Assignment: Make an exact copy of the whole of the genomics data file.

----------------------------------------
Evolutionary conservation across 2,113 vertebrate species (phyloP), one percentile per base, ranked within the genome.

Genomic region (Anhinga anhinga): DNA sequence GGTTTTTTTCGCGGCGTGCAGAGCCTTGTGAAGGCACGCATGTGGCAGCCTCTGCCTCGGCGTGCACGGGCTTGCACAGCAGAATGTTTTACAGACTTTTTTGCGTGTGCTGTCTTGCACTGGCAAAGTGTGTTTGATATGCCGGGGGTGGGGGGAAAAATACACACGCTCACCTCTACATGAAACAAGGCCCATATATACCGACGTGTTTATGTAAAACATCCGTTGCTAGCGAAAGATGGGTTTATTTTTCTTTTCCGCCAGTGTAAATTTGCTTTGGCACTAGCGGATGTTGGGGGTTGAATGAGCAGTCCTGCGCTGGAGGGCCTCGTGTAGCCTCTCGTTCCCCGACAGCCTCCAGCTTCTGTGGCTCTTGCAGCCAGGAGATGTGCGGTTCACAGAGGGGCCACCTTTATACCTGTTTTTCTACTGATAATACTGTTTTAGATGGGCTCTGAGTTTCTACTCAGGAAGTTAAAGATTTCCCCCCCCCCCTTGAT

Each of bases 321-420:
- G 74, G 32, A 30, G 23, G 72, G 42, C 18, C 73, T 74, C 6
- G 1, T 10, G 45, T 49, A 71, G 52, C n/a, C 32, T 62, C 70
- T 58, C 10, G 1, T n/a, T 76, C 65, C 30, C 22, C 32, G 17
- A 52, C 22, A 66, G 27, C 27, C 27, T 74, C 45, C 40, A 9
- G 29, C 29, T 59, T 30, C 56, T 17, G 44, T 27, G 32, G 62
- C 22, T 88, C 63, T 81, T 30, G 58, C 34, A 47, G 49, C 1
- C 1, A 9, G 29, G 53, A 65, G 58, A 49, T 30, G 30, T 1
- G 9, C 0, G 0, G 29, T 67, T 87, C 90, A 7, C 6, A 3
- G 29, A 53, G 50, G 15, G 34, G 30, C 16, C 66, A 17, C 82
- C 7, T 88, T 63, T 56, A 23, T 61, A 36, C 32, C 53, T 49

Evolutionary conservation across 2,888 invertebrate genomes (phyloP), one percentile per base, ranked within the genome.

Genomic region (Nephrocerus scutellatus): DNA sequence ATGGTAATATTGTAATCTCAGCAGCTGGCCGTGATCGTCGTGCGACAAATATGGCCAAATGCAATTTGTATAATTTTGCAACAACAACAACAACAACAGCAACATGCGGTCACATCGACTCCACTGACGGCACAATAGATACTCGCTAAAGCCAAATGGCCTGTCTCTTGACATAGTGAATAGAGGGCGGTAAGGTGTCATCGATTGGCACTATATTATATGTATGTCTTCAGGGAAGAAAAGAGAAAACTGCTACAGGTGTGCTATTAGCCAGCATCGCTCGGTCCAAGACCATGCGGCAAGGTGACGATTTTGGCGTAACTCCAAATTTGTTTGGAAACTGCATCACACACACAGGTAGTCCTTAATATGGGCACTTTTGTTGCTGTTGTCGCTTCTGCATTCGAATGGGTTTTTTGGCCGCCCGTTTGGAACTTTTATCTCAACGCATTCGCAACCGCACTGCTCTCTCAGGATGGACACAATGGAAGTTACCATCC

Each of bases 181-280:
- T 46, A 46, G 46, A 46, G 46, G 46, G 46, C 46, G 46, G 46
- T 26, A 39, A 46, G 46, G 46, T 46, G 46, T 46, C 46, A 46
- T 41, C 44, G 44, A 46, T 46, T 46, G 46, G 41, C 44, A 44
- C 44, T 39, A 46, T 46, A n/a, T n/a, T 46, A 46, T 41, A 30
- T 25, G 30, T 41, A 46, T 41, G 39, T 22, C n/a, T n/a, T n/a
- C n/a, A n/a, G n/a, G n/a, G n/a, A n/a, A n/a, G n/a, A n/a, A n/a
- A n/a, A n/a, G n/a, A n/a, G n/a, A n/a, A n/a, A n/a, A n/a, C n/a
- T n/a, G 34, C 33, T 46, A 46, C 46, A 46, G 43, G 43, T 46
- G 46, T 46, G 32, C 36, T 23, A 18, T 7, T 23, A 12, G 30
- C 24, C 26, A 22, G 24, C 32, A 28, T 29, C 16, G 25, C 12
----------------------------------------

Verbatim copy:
Evolutionary conservation across 2,113 vertebrate species (phyloP), one percentile per base, ranked within the genome.

Genomic region (Anhinga anhinga): DNA sequence GGTTTTTTTCGCGGCGTGCAGAGCCTTGTGAAGGCACGCATGTGGCAGCCTCTGCCTCGGCGTGCACGGGCTTGCACAGCAGAATGTTTTACAGACTTTTTTGCGTGTGCTGTCTTGCACTGGCAAAGTGTGTTTGATATGCCGGGGGTGGGGGGAAAAATACACACGCTCACCTCTACATGAAACAAGGCCCATATATACCGACGTGTTTATGTAAAACATCCGTTGCTAGCGAAAGATGGGTTTATTTTTCTTTTCCGCCAGTGTAAATTTGCTTTGGCACTAGCGGATGTTGGGGGTTGAATGAGCAGTCCTGCGCTGGAGGGCCTCGTGTAGCCTCTCGTTCCCCGACAGCCTCCAGCTTCTGTGGCTCTTGCAGCCAGGAGATGTGCGGTTCACAGAGGGGCCACCTTTATACCTGTTTTTCTACTGATAATACTGTTTTAGATGGGCTCTGAGTTTCTACTCAGGAAGTTAAAGATTTCCCCCCCCCCCTTGAT

Each of bases 321-420:
- G 74, G 32, A 30, G 23, G 72, G 42, C 18, C 73, T 74, C 6
- G 1, T 10, G 45, T 49, A 71, G 52, C n/a, C 32, T 62, C 70
- T 58, C 10, G 1, T n/a, T 76, C 65, C 30, C 22, C 32, G 17
- A 52, C 22, A 66, G 27, C 27, C 27, T 74, C 45, C 40, A 9
- G 29, C 29, T 59, T 30, C 56, T 17, G 44, T 27, G 32, G 62
- C 22, T 88, C 63, T 81, T 30, G 58, C 34, A 47, G 49, C 1
- C 1, A 9, G 29, G 53, A 65, G 58, A 49, T 30, G 30, T 1
- G 9, C 0, G 0, G 29, T 67, T 87, C 90, A 7, C 6, A 3
- G 29, A 53, G 50, G 15, G 34, G 30, C 16, C 66, A 17, C 82
- C 7, T 88, T 63, T 56, A 23, T 61, A 36, C 32, C 53, T 49

Evolutionary conservation across 2,888 invertebrate genomes (phyloP), one percentile per base, ranked within the genome.

Genomic region (Nephrocerus scutellatus): DNA sequence ATGGTAATATTGTAATCTCAGCAGCTGGCCGTGATCGTCGTGCGACAAATATGGCCAAATGCAATTTGTATAATTTTGCAACAACAACAACAACAACAGCAACATGCGGTCACATCGACTCCACTGACGGCACAATAGATACTCGCTAAAGCCAAATGGCCTGTCTCTTGACATAGTGAATAGAGGGCGGTAAGGTGTCATCGATTGGCACTATATTATATGTATGTCTTCAGGGAAGAAAAGAGAAAACTGCTACAGGTGTGCTATTAGCCAGCATCGCTCGGTCCAAGACCATGCGGCAAGGTGACGATTTTGGCGTAACTCCAAATTTGTTTGGAAACTGCATCACACACACAGGTAGTCCTTAATATGGGCACTTTTGTTGCTGTTGTCGCTTCTGCATTCGAATGGGTTTTTTGGCCGCCCGTTTGGAACTTTTATCTCAACGCATTCGCAACCGCACTGCTCTCTCAGGATGGACACAATGGAAGTTACCATCC

Each of bases 181-280:
- T 46, A 46, G 46, A 46, G 46, G 46, G 46, C 46, G 46, G 46
- T 26, A 39, A 46, G 46, G 46, T 46, G 46, T 46, C 46, A 46
- T 41, C 44, G 44, A 46, T 46, T 46, G 46, G 41, C 44, A 44
- C 44, T 39, A 46, T 46, A n/a, T n/a, T 46, A 46, T 41, A 30
- T 25, G 30, T 41, A 46, T 41, G 39, T 22, C n/a, T n/a, T n/a
- C n/a, A n/a, G n/a, G n/a, G n/a, A n/a, A n/a, G n/a, A n/a, A n/a
- A n/a, A n/a, G n/a, A n/a, G n/a, A n/a, A n/a, A n/a, A n/a, C n/a
- T n/a, G 34, C 33, T 46, A 46, C 46, A 46, G 43, G 43, T 46
- G 46, T 46, G 32, C 36, T 23, A 18, T 7, T 23, A 12, G 30
- C 24, C 26, A 22, G 24, C 32, A 28, T 29, C 16, G 25, C 12